1929: The Chicago Opera Company leaves the Auditorium for its new home on Wacker Drive, leaving the Auditorium Theatre without a major tenant.
1933: In the midst of the Great Depression, Chicago raises $125,000 to refurbish the Auditorium Theatre in time for the Century of Progress World’s Fair.
1939: The Auditorium Theatre celebrates its 50th Anniversary.
1941: The Auditorium Theatre closes during the Great Depression.
Auditorium Theatre archives
1942: The Auditorium Theatre is taken over by the city and used as a World War II Servicemen’s Center, complete with a bowling alley on the stage.
1946: Roosevelt University moves its operations into the Auditorium Building, but the Auditorium Theatre is not restored.
1952: In order to widen Congress Street, a sidewalk is created through the south end of the building, destroying the hotel cafe, the famous long bar, and other original public areas.
1960: Mrs. Beatrice T. Spachner establishes the Auditorium Theatre Council to raise funds for the restoration of the theatre. Respected Chicago architect Harry Weese volunteers his services to restore the building to its former elegance.
1967: The Auditorium Theatre reopens on October 31 with the New York City Ballet’s A Midsummer Night’s Dream.
1968: Anti-Vietnam war protesters clash with police in the streets outside the Auditorium Theatre and the Congress Hotel during the Democratic National Convention.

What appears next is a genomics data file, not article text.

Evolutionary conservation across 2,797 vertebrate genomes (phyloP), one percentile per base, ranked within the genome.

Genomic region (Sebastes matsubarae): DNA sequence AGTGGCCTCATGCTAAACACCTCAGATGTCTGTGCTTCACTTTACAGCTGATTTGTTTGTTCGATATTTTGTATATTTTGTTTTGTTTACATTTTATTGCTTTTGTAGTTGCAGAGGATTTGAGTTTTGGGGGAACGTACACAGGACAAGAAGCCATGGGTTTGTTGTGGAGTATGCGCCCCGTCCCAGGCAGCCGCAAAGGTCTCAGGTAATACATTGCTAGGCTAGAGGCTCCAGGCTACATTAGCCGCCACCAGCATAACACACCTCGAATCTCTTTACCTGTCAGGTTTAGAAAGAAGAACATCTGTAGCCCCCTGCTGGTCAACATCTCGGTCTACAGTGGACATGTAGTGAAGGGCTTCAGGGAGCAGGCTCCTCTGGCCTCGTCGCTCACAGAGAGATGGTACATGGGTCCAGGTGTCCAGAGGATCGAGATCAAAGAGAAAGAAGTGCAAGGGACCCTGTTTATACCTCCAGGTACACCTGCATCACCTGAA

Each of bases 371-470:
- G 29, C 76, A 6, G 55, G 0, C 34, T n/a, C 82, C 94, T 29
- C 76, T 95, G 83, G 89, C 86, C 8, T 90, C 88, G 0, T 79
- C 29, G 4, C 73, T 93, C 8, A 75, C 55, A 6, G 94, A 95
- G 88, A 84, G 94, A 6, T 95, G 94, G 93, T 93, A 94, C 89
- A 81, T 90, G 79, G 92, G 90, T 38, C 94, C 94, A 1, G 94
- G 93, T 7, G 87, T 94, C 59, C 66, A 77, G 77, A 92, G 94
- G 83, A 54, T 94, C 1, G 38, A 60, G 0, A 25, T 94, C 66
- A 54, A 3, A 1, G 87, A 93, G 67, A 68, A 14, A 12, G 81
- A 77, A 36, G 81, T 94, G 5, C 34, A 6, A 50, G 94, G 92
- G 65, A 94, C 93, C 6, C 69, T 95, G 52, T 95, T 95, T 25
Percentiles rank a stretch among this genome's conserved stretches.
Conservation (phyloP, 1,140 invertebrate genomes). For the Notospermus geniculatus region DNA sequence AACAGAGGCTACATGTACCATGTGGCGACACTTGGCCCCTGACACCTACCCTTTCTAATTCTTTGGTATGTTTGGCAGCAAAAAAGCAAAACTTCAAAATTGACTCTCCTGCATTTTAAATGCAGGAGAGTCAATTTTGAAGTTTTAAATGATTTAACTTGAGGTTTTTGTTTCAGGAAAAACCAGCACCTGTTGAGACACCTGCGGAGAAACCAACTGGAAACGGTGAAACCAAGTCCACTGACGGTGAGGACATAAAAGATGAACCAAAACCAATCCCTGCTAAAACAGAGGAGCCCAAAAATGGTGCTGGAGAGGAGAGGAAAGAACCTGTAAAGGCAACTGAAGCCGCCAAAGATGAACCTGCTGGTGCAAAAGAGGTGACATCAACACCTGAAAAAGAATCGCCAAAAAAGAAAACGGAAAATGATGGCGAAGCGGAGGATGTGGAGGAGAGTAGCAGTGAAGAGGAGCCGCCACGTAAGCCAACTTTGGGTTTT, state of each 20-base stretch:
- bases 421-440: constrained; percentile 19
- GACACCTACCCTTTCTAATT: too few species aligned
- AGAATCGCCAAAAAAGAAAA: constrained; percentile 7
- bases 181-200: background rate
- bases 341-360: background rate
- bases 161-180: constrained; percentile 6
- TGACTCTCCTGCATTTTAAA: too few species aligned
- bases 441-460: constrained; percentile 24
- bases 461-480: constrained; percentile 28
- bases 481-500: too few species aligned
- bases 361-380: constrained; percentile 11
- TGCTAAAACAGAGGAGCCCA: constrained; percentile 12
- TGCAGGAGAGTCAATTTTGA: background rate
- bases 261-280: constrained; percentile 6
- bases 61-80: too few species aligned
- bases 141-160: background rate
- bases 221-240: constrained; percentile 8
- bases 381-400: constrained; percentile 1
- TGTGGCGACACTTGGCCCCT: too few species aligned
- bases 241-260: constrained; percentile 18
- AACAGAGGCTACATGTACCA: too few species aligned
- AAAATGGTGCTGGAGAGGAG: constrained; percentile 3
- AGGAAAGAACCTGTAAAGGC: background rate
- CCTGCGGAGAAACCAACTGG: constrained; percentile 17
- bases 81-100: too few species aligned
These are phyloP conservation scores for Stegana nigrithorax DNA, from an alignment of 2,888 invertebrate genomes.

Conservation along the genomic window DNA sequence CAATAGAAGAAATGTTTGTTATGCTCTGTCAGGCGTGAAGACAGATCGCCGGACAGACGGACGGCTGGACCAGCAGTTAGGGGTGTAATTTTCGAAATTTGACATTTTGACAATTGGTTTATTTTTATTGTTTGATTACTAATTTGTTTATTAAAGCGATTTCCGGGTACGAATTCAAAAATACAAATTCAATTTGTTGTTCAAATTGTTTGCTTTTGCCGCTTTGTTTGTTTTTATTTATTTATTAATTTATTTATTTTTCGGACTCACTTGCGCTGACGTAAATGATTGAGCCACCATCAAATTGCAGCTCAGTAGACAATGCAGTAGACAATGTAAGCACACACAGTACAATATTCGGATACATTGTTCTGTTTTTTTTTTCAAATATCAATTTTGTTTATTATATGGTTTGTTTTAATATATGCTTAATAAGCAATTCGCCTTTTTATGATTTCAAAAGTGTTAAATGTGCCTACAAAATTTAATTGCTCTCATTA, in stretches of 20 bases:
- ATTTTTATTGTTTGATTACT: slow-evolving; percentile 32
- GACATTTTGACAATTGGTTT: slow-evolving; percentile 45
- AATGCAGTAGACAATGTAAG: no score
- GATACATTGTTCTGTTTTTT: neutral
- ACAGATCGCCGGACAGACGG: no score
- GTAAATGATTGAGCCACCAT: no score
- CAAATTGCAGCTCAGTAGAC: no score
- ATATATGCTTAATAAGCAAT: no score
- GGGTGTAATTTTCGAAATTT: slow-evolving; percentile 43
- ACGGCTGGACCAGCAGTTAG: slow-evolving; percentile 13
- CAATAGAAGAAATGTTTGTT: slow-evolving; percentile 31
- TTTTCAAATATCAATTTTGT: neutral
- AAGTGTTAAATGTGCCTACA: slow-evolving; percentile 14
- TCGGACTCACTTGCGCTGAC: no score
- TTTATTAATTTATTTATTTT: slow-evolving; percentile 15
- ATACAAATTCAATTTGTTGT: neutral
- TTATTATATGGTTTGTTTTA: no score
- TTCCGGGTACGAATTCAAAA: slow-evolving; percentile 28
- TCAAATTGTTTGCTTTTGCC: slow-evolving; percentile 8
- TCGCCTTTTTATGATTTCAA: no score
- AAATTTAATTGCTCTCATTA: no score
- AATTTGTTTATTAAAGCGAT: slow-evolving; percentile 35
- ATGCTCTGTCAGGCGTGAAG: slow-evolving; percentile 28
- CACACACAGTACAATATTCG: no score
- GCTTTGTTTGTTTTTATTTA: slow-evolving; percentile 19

1968-75: The Auditorium Theatre serves as Chicago’s premier rock house, with performances by Jimi Hendrix, The Who, Janis Joplin, The Grateful Dead and many others.
1970: The Auditorium Building is placed on the National Register of Historic Places.
1975: The Auditorium Building obtains National Historic Landmark status.
1976: The Auditorium Building is designated a Chicago landmark.
1989: Les Misérables opens, ushering in a new era of Broadway blockbusters at the Auditorium Theatre during its 100th anniversary.
2000: The Auditorium Theatre receives a $13 million state grant to be used toward ongoing restoration efforts.
2001: The Auditorium Theatre begins the first phase of its major restoration project, which includes paint analysis throughout the theatre and restoring the proscenium, seating area, and remarkable ceiling arches to the original colors and finishes.
2002: The Auditorium Theatre initiates the second phase of its ongoing restoration project, highlighted by the removal and reconstruction of the theatre’s 113-year-old stage. The theatre’s versatility is increased by the construction of a new trap system and new orchestra pit with three separate lifts and removable seating. Phase II is completed by the installation of new artist support spaces, dressing rooms, and modern amenities. The world-famous Bolshoi Ballet returns to the Auditorium, performing to sold-out crowds and rave reviews.
2004: Broadway In Chicago joins The Joffrey Ballet as an Auditorium Theatre partner.
2005: The Auditorium Theatre launches its award-winning summer camp, Hands Together, Heart to Art.
2006: The Auditorium Theatre presents its first self-produced performance, Too Hot to Handel: The Jazz Gospel Messiah.
2012: On March 12, the Auditorium hosts the elevator dedication to celebrate the addition of a long-anticipated renovation. The elevator gives access to all six levels of the theater.
2014: The Auditorium Theatre announces the 125th Anniversary Season to be celebrated from September 2014 through August 2015.
(Timeline and header photo courtesy of the Auditorium Theatre of Roosevelt University)